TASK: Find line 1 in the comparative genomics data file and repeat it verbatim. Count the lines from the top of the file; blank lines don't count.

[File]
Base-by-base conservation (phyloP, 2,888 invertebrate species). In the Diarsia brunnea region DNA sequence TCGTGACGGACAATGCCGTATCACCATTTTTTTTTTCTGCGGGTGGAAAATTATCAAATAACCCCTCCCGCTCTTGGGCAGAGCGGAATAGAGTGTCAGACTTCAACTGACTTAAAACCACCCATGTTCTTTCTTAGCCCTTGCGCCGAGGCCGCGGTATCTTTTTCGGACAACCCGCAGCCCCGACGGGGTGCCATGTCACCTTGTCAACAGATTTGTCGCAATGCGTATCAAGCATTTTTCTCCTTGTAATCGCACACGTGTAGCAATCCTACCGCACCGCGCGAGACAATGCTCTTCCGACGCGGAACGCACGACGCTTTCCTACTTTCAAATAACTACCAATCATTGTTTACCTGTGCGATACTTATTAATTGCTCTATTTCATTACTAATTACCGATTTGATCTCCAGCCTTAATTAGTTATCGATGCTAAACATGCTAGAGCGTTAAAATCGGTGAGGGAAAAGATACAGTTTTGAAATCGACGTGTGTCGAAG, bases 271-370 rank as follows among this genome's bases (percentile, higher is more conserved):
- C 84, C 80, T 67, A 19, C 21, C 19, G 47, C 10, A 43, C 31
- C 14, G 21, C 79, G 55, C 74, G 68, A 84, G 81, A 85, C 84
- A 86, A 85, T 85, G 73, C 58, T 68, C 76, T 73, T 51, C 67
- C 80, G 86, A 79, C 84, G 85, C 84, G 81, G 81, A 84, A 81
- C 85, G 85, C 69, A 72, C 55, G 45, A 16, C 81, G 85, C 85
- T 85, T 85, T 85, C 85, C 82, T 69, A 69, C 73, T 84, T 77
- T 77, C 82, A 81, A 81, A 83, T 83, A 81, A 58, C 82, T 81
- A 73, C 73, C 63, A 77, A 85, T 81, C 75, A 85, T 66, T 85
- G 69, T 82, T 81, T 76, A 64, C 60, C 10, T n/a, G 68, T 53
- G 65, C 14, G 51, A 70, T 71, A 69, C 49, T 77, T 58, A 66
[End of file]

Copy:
Base-by-base conservation (phyloP, 2,888 invertebrate species). In the Diarsia brunnea region DNA sequence TCGTGACGGACAATGCCGTATCACCATTTTTTTTTTCTGCGGGTGGAAAATTATCAAATAACCCCTCCCGCTCTTGGGCAGAGCGGAATAGAGTGTCAGACTTCAACTGACTTAAAACCACCCATGTTCTTTCTTAGCCCTTGCGCCGAGGCCGCGGTATCTTTTTCGGACAACCCGCAGCCCCGACGGGGTGCCATGTCACCTTGTCAACAGATTTGTCGCAATGCGTATCAAGCATTTTTCTCCTTGTAATCGCACACGTGTAGCAATCCTACCGCACCGCGCGAGACAATGCTCTTCCGACGCGGAACGCACGACGCTTTCCTACTTTCAAATAACTACCAATCATTGTTTACCTGTGCGATACTTATTAATTGCTCTATTTCATTACTAATTACCGATTTGATCTCCAGCCTTAATTAGTTATCGATGCTAAACATGCTAGAGCGTTAAAATCGGTGAGGGAAAAGATACAGTTTTGAAATCGACGTGTGTCGAAG, bases 271-370 rank as follows among this genome's bases (percentile, higher is more conserved):